This research summary discusses a recently published article comparing emergency remote teaching and online learning (Hodges et al., 2020). Millions of students around the world have been learning remotely since schools and FE providers closed in response to the coronavirus pandemic. Teachers have been praised for their adaptivity and speed in getting to grips with new ways of distance teaching and providing access to learning for their students. However, this increasingly looks like it could be a longer term situation than first thought – particularly for colleges and universities. It is therefore imperative that educators reflect on the difference between emergency remote teaching (ERT) and carefully planned online learning and consider if, when and how they might transition from the former to the latter.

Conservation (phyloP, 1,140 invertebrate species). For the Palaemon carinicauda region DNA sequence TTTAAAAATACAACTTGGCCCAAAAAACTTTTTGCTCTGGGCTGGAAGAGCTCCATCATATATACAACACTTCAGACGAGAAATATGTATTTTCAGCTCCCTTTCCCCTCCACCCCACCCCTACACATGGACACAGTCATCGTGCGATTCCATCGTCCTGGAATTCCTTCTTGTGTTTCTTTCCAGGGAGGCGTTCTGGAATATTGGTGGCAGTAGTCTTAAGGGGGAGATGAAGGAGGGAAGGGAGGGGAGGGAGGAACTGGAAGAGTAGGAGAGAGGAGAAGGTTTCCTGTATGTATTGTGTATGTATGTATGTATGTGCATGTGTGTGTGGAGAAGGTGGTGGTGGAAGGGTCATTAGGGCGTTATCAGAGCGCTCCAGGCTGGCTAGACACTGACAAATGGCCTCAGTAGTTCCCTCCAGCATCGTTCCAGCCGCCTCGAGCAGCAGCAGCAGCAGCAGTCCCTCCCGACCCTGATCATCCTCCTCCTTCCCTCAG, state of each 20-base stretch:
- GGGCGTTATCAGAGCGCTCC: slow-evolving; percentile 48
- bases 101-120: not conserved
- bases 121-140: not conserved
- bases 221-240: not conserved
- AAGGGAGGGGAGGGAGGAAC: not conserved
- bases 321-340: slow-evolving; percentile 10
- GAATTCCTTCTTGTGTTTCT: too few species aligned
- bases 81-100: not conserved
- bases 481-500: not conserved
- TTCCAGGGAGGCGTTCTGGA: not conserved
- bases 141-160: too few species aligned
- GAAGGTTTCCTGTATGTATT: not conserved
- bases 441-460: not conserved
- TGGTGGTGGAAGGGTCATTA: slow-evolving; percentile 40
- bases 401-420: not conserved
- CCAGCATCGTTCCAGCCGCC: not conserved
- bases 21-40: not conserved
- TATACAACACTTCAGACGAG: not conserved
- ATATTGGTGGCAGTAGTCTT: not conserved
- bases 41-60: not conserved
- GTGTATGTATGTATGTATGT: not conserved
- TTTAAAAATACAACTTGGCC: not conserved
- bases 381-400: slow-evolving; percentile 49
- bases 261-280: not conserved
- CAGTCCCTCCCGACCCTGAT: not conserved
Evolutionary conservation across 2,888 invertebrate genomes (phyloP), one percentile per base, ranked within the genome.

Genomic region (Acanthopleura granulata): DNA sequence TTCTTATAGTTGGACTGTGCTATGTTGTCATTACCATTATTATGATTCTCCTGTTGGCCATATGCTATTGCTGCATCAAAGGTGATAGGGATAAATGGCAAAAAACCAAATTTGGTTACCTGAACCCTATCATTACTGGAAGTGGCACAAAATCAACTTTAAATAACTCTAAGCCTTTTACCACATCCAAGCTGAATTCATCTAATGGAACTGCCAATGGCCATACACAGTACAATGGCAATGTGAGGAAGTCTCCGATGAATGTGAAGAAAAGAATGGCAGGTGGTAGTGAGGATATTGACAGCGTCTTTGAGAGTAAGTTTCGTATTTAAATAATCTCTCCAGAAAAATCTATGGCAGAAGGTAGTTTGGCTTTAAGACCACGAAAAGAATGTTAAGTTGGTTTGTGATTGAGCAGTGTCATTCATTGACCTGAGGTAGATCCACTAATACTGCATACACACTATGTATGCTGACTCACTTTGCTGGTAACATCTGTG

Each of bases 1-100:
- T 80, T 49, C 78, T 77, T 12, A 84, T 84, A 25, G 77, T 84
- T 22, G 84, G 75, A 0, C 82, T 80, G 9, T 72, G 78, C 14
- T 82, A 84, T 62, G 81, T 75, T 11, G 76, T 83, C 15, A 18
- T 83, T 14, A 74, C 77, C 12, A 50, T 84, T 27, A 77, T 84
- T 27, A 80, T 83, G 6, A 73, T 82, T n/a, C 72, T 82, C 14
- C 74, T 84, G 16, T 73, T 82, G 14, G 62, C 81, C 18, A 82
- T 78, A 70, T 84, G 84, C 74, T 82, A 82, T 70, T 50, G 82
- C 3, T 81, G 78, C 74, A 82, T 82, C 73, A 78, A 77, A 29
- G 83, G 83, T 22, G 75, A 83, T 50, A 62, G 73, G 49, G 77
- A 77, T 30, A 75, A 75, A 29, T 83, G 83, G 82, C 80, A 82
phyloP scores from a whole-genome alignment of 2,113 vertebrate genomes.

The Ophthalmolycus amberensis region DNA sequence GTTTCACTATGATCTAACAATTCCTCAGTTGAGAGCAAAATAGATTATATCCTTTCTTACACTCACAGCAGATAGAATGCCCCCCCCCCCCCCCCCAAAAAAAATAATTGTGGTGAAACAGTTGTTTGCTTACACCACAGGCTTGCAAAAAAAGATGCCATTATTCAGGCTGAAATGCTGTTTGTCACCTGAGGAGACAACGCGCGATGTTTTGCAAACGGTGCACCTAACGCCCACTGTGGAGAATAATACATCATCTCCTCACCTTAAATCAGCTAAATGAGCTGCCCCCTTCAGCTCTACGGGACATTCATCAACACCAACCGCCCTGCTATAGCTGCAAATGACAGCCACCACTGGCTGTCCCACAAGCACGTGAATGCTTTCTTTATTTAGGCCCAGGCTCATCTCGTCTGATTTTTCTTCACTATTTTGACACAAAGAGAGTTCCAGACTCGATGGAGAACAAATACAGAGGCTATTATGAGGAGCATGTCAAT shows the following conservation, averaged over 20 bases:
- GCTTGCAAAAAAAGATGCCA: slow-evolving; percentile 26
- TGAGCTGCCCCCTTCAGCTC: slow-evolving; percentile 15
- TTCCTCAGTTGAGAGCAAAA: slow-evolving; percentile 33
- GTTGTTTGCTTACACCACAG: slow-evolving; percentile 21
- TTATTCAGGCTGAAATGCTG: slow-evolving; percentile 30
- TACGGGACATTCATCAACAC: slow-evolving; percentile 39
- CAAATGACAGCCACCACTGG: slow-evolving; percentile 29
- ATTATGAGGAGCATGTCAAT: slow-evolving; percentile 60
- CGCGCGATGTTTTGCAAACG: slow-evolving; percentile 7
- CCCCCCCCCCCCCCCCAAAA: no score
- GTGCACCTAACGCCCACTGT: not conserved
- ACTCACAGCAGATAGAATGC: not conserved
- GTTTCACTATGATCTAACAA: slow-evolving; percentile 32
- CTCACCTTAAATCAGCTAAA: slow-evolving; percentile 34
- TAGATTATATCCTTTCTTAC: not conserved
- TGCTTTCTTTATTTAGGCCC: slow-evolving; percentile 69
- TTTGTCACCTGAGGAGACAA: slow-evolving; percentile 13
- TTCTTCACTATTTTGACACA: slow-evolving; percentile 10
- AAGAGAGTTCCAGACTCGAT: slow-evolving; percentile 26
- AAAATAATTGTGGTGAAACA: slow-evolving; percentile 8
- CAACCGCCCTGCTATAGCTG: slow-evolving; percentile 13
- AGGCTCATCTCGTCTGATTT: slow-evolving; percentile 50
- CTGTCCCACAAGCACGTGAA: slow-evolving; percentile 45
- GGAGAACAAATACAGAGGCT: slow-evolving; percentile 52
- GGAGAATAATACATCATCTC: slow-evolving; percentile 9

What is online learning vs ERT?
Hodges at al. (2020) assert that researchers and teachers alike need to recognise the difference between carefully planned and resourced online learning and ERT, which has been rapidly constructed with minimal time and resources, as a temporary measure.
Effective online education involves a detailed design process to maximise the quality of instruction. This process involves choosing between multiple options for a series of variables. A full set of 9 variables and their options can be found in the book Learning Online: What Research Tells Us about Whether, When and How (Means et al., 2014) but a small section is summarised below:
|Modality||Fully online, blended (over 50 per cent online), blended (25-25 per cent online)|
|Pacing||Self-paced, class-paced, mixture of both|
|Student role online||Listen or read
Complete problems/answer questions
Explore simulation and resources
Collaborate with peers